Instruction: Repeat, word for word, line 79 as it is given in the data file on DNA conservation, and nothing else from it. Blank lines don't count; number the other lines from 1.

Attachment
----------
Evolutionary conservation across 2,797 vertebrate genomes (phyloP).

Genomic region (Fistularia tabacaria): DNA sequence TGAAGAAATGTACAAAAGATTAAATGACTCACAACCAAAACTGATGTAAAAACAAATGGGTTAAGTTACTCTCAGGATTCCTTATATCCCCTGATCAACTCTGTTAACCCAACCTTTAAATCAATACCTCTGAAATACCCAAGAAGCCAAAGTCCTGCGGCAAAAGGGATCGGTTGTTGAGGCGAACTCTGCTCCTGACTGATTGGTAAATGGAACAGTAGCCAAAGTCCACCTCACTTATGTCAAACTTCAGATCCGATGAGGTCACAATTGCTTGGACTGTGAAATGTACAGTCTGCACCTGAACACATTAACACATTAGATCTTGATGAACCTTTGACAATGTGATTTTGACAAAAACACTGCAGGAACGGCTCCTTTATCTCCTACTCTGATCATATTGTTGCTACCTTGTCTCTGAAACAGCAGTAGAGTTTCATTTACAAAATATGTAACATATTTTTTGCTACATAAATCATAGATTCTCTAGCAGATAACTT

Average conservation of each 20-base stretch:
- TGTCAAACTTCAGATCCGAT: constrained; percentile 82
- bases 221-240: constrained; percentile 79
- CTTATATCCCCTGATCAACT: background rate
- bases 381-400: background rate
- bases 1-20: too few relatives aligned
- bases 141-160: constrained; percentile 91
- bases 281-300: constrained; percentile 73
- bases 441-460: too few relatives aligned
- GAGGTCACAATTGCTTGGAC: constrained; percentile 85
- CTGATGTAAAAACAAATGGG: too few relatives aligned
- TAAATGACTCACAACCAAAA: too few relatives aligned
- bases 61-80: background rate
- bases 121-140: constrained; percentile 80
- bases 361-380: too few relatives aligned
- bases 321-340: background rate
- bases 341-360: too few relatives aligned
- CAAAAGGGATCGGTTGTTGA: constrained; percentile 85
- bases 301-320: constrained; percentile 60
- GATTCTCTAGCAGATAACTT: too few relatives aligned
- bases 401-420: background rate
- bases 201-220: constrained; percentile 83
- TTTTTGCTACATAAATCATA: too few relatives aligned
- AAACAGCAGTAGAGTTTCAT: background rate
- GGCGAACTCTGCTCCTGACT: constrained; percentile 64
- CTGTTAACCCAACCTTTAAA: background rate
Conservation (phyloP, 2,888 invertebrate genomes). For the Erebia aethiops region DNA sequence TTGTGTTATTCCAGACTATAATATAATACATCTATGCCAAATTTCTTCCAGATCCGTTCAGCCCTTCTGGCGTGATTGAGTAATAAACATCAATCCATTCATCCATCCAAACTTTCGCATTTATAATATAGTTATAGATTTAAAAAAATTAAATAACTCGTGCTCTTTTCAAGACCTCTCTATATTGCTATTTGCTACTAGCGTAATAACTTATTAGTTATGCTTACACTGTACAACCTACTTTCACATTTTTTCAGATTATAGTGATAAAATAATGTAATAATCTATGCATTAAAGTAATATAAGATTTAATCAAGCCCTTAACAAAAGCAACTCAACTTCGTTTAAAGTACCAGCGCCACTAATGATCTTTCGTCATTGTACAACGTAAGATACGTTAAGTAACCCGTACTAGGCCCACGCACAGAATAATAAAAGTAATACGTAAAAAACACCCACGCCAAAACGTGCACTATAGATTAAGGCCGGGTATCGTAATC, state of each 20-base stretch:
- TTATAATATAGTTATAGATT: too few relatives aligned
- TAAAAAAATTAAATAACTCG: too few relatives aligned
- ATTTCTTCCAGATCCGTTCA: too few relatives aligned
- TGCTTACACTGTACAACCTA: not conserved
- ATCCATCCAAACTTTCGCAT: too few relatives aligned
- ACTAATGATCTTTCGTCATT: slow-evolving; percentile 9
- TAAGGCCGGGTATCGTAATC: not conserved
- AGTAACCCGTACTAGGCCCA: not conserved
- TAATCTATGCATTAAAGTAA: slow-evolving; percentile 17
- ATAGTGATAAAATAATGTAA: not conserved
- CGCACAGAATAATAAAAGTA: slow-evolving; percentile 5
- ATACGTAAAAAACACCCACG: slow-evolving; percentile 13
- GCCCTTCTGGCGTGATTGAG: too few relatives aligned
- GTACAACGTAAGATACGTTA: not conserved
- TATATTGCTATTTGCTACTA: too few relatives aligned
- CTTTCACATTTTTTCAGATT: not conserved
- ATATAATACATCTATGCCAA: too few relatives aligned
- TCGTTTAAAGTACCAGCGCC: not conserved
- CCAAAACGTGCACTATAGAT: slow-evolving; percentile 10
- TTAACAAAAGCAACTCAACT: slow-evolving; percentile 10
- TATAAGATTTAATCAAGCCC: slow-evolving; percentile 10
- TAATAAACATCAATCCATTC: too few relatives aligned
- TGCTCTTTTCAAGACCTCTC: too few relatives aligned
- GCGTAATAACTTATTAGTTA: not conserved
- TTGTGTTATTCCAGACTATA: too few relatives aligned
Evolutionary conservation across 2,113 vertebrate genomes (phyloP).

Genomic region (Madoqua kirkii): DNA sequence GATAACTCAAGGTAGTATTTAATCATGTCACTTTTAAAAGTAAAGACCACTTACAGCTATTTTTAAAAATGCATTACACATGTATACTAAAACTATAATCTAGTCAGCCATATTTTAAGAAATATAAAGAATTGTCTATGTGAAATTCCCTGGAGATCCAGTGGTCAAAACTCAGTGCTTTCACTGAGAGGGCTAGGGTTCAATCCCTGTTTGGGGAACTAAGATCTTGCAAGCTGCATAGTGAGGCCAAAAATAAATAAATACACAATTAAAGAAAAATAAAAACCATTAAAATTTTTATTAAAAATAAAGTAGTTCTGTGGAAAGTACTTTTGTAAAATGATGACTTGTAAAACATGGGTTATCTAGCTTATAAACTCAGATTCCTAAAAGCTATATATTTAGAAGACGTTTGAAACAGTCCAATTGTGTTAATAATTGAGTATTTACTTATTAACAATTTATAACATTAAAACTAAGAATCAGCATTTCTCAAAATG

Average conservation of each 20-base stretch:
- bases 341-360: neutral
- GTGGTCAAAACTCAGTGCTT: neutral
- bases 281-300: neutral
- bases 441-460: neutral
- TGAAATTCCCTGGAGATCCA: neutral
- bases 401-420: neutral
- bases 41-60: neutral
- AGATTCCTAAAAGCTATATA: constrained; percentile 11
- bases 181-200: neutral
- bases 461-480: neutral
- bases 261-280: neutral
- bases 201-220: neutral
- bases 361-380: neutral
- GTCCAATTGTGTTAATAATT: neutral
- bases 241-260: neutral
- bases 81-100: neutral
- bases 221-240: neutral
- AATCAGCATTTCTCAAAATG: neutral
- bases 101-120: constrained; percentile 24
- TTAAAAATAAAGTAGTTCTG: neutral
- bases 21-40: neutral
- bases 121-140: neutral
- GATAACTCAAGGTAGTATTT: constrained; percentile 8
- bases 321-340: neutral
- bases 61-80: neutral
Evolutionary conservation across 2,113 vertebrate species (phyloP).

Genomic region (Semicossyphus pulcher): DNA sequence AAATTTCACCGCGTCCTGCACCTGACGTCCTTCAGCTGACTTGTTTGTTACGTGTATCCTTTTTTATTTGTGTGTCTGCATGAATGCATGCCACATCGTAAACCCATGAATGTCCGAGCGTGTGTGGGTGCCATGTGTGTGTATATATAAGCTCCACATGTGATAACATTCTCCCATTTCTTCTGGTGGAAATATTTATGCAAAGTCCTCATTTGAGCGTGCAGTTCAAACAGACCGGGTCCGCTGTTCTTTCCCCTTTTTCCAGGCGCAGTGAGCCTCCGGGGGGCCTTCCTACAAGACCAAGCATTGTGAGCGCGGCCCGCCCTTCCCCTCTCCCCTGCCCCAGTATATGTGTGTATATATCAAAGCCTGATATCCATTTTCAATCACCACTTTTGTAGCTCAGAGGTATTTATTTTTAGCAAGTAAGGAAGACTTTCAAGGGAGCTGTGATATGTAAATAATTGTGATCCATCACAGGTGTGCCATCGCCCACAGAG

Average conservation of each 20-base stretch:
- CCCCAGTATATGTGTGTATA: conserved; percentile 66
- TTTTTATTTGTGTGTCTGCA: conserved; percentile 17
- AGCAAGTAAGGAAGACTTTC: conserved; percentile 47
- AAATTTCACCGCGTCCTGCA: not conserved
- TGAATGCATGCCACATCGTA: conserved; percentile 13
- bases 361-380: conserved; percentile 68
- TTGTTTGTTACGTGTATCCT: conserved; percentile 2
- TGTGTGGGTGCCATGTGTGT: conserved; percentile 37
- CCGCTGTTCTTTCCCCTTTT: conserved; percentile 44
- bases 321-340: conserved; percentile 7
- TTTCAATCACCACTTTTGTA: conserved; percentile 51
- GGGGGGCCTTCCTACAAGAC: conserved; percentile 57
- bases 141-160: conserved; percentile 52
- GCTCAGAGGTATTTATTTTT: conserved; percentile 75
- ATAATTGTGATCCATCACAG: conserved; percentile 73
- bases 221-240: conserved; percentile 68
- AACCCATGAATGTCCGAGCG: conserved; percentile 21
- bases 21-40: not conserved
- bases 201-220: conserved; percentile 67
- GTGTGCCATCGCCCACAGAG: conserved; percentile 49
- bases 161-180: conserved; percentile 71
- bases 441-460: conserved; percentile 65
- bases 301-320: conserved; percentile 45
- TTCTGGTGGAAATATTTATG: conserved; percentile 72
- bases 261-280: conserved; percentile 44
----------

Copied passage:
- bases 121-140: neutral